Here are some pictures of us with our buddies Grant, Bozena, Lewis, and Mirte.

Funny Things You Might Find in Poland

1. Tile mosaics of Pope John Paul II on the wall of the Polytechnic Institute.
2. "Ensalata Verde," or green salad, that consist entirely of several sheets of iceberg lettuce.
3. Political posters with glasses and mustaches drawn on them
4. Political posters advocating some guy pasted next to fraudulent political posters condemning the same guy. Kudos to PhotoShop.
5. Paintings of a puppy on a tile next to an electricity or water meter.
6. Musicians dressed up in traditional garb, playing outside of United Colors of Benetton and other modern European boutiques.
7. Big, inflated puppies next to big, inflated dog food ads that, unbeknownst to Pedigree, look like the dog food killed the poor, poofy puppy.
8. McDonalds McFlurries, Subway Cokes, and St. Edward's University shirts on display in the mall.
9. A United Colors of Benetton van advertising a new line of condoms. What's up with UCoB?
10. Shoe posters boasting "street style."
11. Menus that read: Potatoes dumping in mushroom sauce.

Home Sweet Home...again

We are settling in to life in Katowice. It's not Krakow, it's different. Although we do love Krakow, Katowice feels more liveable. People in stores here are friendlier, and will start up conversations with you if they recognize you from previous visits. Some of the local shops are cheesy and feel very Eastern, which is lovely b/c Krakow is so cosmopolitan. There is this one restaurant a few blocks from our school called City Rock; the decor is American diner style and they have cars and motorcycles and guitars bolted to the walls. Just think Hard Rock knock-off. It's really funny! There are a few malls and a new tram station that give it the air of a big Western city, but then there's the Spodek. The Spodek is a massive, flying saucer shaped concrete building (and the funny thing is that Spodek means saucer in Polish, so they totally know). It has a good pub in the bottom (maybe the alien entrance section if you were watching a sci-fi movie), and it makes us laugh when we see it. Unless you're willing to spend a pretty penny, most of the apt buildings are very Soviet. There are some that seem to never stop in any direction, they're just built for thousands of people. But the city is really endearing. There's a flower and fruit market that's open every day but Sunday down in the center, and delicious bakeries and chocolate shops that line the pedestrian area. Ooh, and another nice little shop sits right on one of the most beautiful pedestrian zones in the city: my favorite wedding dress shop. I went to try on dresses about a week ago and found the perfect dress. I went back two days later (after obsessing about it constantly for the two days previous) and bought the dress! So, we're officially getting married now. Unfortunately, I can't post pics of the dress on our blog b/c Bhadri will, naturally, see them and it would spoil the whole affair. We've agreed that he won't see the dress or know anything about the dress until our big day. It's kinda fun!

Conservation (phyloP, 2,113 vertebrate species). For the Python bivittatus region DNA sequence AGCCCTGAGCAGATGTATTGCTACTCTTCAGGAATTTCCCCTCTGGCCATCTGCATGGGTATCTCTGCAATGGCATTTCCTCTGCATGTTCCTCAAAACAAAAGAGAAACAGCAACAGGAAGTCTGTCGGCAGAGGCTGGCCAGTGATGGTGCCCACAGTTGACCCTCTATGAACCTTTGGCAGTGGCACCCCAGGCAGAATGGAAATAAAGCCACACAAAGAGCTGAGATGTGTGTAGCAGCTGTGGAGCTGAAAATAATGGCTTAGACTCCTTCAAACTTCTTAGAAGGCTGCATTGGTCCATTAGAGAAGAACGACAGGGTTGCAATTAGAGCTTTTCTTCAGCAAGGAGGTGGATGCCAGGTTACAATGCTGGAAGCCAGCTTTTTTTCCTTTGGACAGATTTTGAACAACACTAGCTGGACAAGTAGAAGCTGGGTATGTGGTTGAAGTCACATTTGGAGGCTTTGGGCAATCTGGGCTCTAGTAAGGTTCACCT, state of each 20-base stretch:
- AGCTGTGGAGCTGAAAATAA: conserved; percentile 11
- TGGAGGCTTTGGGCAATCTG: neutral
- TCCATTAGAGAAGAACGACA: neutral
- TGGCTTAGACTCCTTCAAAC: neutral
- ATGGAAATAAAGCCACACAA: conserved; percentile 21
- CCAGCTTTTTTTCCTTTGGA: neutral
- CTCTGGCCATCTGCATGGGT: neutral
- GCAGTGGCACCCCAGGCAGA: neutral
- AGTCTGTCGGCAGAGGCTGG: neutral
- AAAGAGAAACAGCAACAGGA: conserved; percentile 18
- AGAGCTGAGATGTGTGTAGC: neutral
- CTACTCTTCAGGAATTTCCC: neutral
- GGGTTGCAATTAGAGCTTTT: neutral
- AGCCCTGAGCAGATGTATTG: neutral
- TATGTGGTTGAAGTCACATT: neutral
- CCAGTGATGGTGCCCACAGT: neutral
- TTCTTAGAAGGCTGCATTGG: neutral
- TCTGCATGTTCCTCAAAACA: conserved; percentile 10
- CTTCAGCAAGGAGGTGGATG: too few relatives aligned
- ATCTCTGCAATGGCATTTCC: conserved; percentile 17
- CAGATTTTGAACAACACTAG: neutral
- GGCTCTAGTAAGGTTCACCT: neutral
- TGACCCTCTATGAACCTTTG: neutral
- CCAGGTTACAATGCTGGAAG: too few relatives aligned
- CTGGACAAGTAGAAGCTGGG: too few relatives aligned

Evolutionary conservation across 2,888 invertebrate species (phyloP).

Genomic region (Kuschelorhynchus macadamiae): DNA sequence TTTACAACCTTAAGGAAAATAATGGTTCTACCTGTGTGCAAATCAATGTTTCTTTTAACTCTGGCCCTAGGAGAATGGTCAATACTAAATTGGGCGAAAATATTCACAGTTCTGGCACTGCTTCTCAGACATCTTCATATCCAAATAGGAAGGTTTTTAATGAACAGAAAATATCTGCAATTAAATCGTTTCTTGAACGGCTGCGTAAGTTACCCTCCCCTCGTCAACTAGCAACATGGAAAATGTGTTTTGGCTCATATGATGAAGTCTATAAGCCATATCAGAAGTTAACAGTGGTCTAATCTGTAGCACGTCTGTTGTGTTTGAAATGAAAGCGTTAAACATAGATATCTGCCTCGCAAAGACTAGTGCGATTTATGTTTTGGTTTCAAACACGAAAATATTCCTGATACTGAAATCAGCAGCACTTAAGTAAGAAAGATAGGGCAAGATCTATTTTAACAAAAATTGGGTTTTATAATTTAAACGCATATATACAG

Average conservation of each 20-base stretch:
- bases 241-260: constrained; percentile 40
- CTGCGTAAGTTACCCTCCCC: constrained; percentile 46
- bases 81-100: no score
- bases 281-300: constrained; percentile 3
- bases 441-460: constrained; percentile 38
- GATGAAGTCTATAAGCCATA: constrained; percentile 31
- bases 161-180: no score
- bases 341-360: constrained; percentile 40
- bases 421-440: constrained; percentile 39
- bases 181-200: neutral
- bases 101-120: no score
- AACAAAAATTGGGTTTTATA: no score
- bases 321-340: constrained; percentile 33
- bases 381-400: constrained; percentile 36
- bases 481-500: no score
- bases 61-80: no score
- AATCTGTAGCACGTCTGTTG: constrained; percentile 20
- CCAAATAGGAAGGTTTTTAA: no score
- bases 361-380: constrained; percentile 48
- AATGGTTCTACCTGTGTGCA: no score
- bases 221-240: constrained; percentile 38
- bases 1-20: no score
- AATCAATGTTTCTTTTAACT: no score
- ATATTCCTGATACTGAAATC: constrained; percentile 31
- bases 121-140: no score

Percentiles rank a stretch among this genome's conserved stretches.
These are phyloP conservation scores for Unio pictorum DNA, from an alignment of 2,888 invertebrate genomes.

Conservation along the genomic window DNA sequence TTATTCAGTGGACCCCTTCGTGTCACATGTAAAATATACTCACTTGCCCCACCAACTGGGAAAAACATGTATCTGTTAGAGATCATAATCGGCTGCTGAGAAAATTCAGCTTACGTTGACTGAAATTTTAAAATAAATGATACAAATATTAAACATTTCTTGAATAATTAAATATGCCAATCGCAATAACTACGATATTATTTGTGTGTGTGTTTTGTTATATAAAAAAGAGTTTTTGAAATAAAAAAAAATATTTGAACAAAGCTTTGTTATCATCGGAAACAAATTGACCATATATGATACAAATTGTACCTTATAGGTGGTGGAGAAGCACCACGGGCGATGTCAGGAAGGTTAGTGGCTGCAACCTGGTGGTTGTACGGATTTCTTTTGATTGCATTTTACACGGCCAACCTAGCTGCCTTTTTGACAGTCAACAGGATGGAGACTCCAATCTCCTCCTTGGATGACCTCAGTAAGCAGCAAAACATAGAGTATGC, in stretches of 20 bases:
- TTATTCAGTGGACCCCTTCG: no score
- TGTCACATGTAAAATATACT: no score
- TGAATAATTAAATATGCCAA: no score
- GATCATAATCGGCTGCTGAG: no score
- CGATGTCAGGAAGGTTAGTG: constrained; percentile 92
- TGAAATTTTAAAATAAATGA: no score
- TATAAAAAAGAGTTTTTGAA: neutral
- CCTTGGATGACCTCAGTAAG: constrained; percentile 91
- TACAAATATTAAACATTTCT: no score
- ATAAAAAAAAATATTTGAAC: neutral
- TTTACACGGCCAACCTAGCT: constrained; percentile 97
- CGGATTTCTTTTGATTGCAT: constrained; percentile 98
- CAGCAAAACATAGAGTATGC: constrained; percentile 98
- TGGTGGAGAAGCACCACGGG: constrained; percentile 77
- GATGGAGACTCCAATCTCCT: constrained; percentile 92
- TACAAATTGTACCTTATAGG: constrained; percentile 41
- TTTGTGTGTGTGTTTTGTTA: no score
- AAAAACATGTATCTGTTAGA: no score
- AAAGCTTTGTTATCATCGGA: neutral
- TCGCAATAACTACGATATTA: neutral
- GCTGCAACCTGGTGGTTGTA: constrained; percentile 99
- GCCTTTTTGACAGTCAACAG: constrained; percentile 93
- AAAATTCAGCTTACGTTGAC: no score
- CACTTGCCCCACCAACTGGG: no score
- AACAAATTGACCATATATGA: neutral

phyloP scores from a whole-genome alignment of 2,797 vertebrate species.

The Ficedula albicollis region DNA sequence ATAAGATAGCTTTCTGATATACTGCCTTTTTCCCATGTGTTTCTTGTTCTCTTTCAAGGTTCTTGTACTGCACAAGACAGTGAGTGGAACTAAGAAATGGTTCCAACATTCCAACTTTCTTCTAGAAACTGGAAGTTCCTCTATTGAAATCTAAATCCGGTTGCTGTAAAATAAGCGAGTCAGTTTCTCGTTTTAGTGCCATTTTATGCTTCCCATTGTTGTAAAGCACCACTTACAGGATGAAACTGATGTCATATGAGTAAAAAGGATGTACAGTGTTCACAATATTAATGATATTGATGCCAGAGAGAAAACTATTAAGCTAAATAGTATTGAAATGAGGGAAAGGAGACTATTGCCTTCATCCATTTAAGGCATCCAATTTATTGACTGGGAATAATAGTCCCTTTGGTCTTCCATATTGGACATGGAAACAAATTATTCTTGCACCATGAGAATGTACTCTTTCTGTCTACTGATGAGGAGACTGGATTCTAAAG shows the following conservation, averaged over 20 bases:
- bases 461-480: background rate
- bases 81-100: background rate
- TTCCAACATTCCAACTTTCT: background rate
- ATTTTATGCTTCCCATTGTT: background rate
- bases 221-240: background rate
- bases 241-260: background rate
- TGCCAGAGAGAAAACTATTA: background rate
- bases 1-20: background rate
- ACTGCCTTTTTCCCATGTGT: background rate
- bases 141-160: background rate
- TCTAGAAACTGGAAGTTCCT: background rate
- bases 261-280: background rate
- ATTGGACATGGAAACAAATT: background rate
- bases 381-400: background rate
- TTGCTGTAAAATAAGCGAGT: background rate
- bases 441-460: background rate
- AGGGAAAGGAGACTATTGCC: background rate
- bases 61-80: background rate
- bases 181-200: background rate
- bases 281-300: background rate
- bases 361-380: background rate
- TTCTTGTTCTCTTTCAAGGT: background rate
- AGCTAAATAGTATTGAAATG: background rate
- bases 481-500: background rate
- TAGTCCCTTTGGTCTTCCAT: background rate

We feel like we really struck gold with our apt. Say goodbye to the days of the rickety twin bed we had to share, the sporadically working heaters, and the poop-covered pigeon perch of a porch (oooh, alliteration is fun!). We are living the high life: fully furnished and remodelled flat with almost everything you could ever want. We even have a tree in our living room! And Booster is starting to feel very at home (hence the pillow in the bookshelf), and we even rigged up a seat for him by the window so he can stare intensely at the passers-by. It's really great to come home to such a warm and comfy place, with our boy cozed up in his blankie on the window sill.

The pictures are a mix of photos inside our apt and the view from one of our windows. We're happy to get to share them with you!

A Very Krakow Christmas

Although we've deserted charismatic Krakow, we can't help blogging about it. The days before we left the city were filled with eating up all the food in our fridge and packing away our belongings, but they were also filled with as much Polish culture as we could squeeze into those hectic hours.

The Krakow Christmas market is a joy. We realized why Poles seem to love Christmas so much--it's b/c Santa and his real reindeer really do make the trip from up North, and the edible delicacies on display are out of this world. I know I go on and on about the oscipyk--the goat cheese from the mountains--but it really is worth going on about. First of all, there are 4 huts stationed around the rynek (square) that look like oversized barrels. Well, they are oversized barrels. But people sit inside these big barrels and serve you your choice of hot mead or mulled wine. I highly recommend the mulled wine. Why hasn't America caught on to the mulled wine yet?! Get with it America. So you grab a steaming cup of wino gzone (the Polish name for this delicious beverage), and move on to the cheese stand. Here, they will serve up a dripping, hot, roasted nougat of oscipyk from right off the grill and give you a dollup of raspberry jam on top. They're 2 zloty a piece, which is a bit expensive (relatively), but I kept going back...and back...and back. I think my lunch that day consisted of 4 or 5 nougats of cheese and, of course, my wino gzone. Could it get any better? Bhadri says yes. The big log of meat at the end of his fork is real-deal Polish sausage: kielbasa. He was just about as excited about the kielbasa as I was about my oscipyk--and that's saying something. Once you get your food (and you might want to grab a few warm, fresh, honey-roasted pumpkin seeds or almonds from the stand next door), you can make yourself at home on any of the wooden benches set up around the market exterior. It's freezing cold, and you're having a hot picnic lunch in Europe's biggest and grandest square. Seriously, folks, it's something special.